When nesting, the two species are easily identified because the Common Noddies nest on the ground, on the storm beaches,   
or in the shorter grasses at either end of the runway. The birds fly up whenever an aeroplane passes overhead, but they return immediately to their nests every time.

Saturday, 2 April 2011

Lady Elliot Island - 1

I am just back from a family holiday on Lady Elliot Island on the Great Barrier Reef. A great venue for snorkeling, with wonderful coral, fish, turtles and the star attraction - manta rays.  

As we flew in we had a good overview of the island and its reefs. In 1805 an industry started up collecting and exporting sea-cucumbers to Asia, then a guano industry began and almost the whole island was stripped bare of vegetation as that was collected. Three feet or more of guano covered the island then. Now the island is largely regenerated, since a programme was began in the 1960s. The light house is the obvious man-made landmark on the island and there have been numerous shipwrecks in the past.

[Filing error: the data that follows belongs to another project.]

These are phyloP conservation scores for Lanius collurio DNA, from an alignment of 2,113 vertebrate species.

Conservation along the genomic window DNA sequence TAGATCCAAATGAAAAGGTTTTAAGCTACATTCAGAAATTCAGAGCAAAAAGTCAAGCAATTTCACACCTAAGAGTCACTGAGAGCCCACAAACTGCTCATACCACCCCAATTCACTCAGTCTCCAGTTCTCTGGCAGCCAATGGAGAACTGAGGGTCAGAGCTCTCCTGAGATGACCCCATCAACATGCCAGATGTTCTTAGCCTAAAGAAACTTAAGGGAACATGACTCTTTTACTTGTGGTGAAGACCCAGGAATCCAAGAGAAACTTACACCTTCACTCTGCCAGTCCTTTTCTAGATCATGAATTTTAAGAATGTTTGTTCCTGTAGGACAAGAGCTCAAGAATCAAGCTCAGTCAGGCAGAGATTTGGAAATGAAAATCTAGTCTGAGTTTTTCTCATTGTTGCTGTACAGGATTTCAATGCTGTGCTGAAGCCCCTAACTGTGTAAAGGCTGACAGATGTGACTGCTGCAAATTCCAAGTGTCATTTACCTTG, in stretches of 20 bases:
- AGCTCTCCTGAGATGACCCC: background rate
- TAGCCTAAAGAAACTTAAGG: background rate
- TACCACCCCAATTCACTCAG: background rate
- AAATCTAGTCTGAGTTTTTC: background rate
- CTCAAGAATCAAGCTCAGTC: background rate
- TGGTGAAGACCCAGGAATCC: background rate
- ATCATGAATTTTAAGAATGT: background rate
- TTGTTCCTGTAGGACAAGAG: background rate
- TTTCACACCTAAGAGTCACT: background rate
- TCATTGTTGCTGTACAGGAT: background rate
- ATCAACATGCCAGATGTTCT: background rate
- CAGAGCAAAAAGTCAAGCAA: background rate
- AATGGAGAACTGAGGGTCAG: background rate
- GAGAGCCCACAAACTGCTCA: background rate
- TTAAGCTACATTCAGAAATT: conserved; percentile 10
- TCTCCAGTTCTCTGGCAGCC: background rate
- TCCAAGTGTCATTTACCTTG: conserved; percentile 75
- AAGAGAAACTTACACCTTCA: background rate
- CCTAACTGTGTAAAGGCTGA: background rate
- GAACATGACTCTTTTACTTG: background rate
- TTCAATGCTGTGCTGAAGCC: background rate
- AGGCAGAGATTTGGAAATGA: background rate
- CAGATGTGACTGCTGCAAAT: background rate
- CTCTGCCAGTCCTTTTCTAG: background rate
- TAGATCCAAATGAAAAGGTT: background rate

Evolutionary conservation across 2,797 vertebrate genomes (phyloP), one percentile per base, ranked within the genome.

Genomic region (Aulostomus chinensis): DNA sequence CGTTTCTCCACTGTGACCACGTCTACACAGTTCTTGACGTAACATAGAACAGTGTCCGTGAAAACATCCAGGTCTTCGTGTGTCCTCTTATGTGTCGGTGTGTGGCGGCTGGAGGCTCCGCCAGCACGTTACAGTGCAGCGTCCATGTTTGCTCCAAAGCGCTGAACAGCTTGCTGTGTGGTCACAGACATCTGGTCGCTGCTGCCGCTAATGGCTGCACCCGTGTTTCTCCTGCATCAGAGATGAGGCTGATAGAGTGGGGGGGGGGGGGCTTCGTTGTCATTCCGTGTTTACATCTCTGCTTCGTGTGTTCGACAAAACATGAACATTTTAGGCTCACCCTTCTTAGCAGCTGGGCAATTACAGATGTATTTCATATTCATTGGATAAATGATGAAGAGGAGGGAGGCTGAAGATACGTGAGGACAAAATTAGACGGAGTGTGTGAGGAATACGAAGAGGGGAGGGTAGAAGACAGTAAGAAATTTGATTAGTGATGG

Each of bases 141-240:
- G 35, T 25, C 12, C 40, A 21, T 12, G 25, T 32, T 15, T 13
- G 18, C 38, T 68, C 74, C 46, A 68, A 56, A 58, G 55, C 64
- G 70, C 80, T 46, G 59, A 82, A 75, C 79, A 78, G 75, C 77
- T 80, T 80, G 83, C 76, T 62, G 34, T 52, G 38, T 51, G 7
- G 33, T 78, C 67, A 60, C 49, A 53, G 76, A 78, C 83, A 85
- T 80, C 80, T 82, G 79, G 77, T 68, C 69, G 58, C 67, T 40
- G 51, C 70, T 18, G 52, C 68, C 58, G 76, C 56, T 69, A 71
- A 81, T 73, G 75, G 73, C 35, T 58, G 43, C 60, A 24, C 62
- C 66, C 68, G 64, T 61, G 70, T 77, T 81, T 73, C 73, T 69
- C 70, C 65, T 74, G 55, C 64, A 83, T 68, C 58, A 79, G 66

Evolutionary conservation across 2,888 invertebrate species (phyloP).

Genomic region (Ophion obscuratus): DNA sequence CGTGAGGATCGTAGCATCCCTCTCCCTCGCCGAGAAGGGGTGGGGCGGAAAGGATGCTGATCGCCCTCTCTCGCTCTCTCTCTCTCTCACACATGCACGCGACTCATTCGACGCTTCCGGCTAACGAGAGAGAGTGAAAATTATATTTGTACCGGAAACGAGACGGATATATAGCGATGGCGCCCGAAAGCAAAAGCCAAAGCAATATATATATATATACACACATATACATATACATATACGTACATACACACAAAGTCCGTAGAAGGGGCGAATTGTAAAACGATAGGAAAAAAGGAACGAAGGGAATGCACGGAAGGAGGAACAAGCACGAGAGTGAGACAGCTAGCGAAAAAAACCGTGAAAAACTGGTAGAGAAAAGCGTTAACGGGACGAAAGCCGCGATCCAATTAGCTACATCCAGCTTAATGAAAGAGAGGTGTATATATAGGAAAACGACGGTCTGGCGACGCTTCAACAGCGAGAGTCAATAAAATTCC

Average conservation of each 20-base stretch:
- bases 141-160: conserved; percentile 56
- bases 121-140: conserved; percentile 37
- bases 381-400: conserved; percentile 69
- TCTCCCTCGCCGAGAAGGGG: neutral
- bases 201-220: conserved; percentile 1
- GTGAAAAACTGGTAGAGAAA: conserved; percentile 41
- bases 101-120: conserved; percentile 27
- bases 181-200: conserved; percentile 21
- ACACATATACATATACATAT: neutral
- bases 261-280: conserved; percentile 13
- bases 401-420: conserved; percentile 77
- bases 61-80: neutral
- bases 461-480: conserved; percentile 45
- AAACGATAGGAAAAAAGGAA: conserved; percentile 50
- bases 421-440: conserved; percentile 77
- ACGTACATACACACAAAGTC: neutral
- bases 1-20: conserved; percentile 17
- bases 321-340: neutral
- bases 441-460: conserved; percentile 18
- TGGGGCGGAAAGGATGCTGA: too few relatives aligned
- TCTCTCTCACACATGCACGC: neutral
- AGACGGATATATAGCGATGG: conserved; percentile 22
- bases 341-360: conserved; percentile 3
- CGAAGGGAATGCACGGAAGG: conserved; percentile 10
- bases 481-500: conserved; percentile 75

Now there are thousands of white-capped noddies nesting in the trees, and they roost on clear sunny perches like old tree branches over the beach as below. There are also large colonies of common noddies which nest on the storm beaches, especially at either end of the runway. Other sea birds which nest there include Red-tailed Tropic Birds, Bridled, Black-naped, Crested and Roseate terns.

And there are nesting Green and Loggerhead Turtles. The green turtle below was marooned on the reef platform at low tide so I lifted her into the water and she swam off gratefully. It was a tremendous experience to swim with these animals. They are used to humans and allow close contact and some individuals actually swam towards us to be scratched, probably using us as cleaning stations, but I didn't mind helping them at all. 
I will cover other wildlife of the island in subsequent blog-pages, but for now here is a shot of a white Eastern Reef Egret, there is also a dark grey morph. They forage along the reef and roost and nest in the trees.